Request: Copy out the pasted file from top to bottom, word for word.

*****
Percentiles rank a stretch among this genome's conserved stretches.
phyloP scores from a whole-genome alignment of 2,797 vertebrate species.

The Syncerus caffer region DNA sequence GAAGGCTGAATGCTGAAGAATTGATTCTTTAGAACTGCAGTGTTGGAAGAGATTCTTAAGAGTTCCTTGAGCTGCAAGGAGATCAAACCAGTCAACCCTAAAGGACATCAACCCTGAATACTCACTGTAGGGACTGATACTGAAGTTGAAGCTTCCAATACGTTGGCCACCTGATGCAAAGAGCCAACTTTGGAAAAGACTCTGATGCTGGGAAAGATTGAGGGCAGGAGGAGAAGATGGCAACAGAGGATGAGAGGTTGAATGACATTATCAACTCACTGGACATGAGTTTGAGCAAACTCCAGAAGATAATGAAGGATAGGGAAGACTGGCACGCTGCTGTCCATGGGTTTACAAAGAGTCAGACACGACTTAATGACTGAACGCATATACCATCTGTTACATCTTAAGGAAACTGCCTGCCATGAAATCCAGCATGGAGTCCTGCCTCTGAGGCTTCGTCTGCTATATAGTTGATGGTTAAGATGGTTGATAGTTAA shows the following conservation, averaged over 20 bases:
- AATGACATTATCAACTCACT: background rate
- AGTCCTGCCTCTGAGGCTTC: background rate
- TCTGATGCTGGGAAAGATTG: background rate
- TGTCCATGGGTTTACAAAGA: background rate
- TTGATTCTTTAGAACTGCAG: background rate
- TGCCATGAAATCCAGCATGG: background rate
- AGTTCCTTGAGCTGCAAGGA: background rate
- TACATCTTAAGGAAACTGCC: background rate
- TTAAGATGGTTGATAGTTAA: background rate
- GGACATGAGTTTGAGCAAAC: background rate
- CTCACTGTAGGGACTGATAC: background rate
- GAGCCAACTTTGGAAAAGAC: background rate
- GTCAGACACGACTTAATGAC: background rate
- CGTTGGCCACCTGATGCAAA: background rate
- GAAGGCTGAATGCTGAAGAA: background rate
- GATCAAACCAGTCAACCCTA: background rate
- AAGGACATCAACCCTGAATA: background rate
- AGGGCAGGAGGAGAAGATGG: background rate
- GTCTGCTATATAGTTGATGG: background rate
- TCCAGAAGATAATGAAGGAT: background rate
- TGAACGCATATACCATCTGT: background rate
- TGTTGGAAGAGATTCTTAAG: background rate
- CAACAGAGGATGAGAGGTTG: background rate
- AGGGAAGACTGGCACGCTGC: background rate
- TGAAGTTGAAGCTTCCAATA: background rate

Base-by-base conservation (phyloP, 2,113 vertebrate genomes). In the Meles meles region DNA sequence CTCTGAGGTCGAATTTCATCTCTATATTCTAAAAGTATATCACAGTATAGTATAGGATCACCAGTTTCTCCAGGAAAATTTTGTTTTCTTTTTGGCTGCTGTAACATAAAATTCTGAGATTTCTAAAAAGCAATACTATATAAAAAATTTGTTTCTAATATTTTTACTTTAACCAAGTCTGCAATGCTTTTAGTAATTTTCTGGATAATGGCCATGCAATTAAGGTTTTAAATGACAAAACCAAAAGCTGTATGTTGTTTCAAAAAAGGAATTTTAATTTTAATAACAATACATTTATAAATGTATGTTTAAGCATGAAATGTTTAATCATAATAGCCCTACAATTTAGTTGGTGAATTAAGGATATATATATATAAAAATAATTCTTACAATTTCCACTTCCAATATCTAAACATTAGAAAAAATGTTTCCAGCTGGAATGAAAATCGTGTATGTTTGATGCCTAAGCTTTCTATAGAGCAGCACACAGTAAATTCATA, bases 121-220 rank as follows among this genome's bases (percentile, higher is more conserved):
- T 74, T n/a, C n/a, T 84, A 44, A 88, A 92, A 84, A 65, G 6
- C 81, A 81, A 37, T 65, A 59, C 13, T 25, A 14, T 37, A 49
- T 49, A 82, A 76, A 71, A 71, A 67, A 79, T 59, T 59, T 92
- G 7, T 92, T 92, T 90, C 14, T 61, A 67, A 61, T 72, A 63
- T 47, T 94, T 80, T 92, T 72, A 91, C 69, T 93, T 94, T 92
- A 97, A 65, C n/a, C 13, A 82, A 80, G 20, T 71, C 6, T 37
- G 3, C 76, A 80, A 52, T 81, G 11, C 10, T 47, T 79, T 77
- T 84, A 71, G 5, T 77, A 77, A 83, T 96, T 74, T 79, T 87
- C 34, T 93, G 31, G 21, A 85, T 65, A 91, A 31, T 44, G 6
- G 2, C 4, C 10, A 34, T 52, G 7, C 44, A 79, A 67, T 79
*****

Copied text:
Percentiles rank a stretch among this genome's conserved stretches.
phyloP scores from a whole-genome alignment of 2,797 vertebrate species.

The Syncerus caffer region DNA sequence GAAGGCTGAATGCTGAAGAATTGATTCTTTAGAACTGCAGTGTTGGAAGAGATTCTTAAGAGTTCCTTGAGCTGCAAGGAGATCAAACCAGTCAACCCTAAAGGACATCAACCCTGAATACTCACTGTAGGGACTGATACTGAAGTTGAAGCTTCCAATACGTTGGCCACCTGATGCAAAGAGCCAACTTTGGAAAAGACTCTGATGCTGGGAAAGATTGAGGGCAGGAGGAGAAGATGGCAACAGAGGATGAGAGGTTGAATGACATTATCAACTCACTGGACATGAGTTTGAGCAAACTCCAGAAGATAATGAAGGATAGGGAAGACTGGCACGCTGCTGTCCATGGGTTTACAAAGAGTCAGACACGACTTAATGACTGAACGCATATACCATCTGTTACATCTTAAGGAAACTGCCTGCCATGAAATCCAGCATGGAGTCCTGCCTCTGAGGCTTCGTCTGCTATATAGTTGATGGTTAAGATGGTTGATAGTTAA shows the following conservation, averaged over 20 bases:
- AATGACATTATCAACTCACT: background rate
- AGTCCTGCCTCTGAGGCTTC: background rate
- TCTGATGCTGGGAAAGATTG: background rate
- TGTCCATGGGTTTACAAAGA: background rate
- TTGATTCTTTAGAACTGCAG: background rate
- TGCCATGAAATCCAGCATGG: background rate
- AGTTCCTTGAGCTGCAAGGA: background rate
- TACATCTTAAGGAAACTGCC: background rate
- TTAAGATGGTTGATAGTTAA: background rate
- GGACATGAGTTTGAGCAAAC: background rate
- CTCACTGTAGGGACTGATAC: background rate
- GAGCCAACTTTGGAAAAGAC: background rate
- GTCAGACACGACTTAATGAC: background rate
- CGTTGGCCACCTGATGCAAA: background rate
- GAAGGCTGAATGCTGAAGAA: background rate
- GATCAAACCAGTCAACCCTA: background rate
- AAGGACATCAACCCTGAATA: background rate
- AGGGCAGGAGGAGAAGATGG: background rate
- GTCTGCTATATAGTTGATGG: background rate
- TCCAGAAGATAATGAAGGAT: background rate
- TGAACGCATATACCATCTGT: background rate
- TGTTGGAAGAGATTCTTAAG: background rate
- CAACAGAGGATGAGAGGTTG: background rate
- AGGGAAGACTGGCACGCTGC: background rate
- TGAAGTTGAAGCTTCCAATA: background rate

Base-by-base conservation (phyloP, 2,113 vertebrate genomes). In the Meles meles region DNA sequence CTCTGAGGTCGAATTTCATCTCTATATTCTAAAAGTATATCACAGTATAGTATAGGATCACCAGTTTCTCCAGGAAAATTTTGTTTTCTTTTTGGCTGCTGTAACATAAAATTCTGAGATTTCTAAAAAGCAATACTATATAAAAAATTTGTTTCTAATATTTTTACTTTAACCAAGTCTGCAATGCTTTTAGTAATTTTCTGGATAATGGCCATGCAATTAAGGTTTTAAATGACAAAACCAAAAGCTGTATGTTGTTTCAAAAAAGGAATTTTAATTTTAATAACAATACATTTATAAATGTATGTTTAAGCATGAAATGTTTAATCATAATAGCCCTACAATTTAGTTGGTGAATTAAGGATATATATATATAAAAATAATTCTTACAATTTCCACTTCCAATATCTAAACATTAGAAAAAATGTTTCCAGCTGGAATGAAAATCGTGTATGTTTGATGCCTAAGCTTTCTATAGAGCAGCACACAGTAAATTCATA, bases 121-220 rank as follows among this genome's bases (percentile, higher is more conserved):
- T 74, T n/a, C n/a, T 84, A 44, A 88, A 92, A 84, A 65, G 6
- C 81, A 81, A 37, T 65, A 59, C 13, T 25, A 14, T 37, A 49
- T 49, A 82, A 76, A 71, A 71, A 67, A 79, T 59, T 59, T 92
- G 7, T 92, T 92, T 90, C 14, T 61, A 67, A 61, T 72, A 63
- T 47, T 94, T 80, T 92, T 72, A 91, C 69, T 93, T 94, T 92
- A 97, A 65, C n/a, C 13, A 82, A 80, G 20, T 71, C 6, T 37
- G 3, C 76, A 80, A 52, T 81, G 11, C 10, T 47, T 79, T 77
- T 84, A 71, G 5, T 77, A 77, A 83, T 96, T 74, T 79, T 87
- C 34, T 93, G 31, G 21, A 85, T 65, A 91, A 31, T 44, G 6
- G 2, C 4, C 10, A 34, T 52, G 7, C 44, A 79, A 67, T 79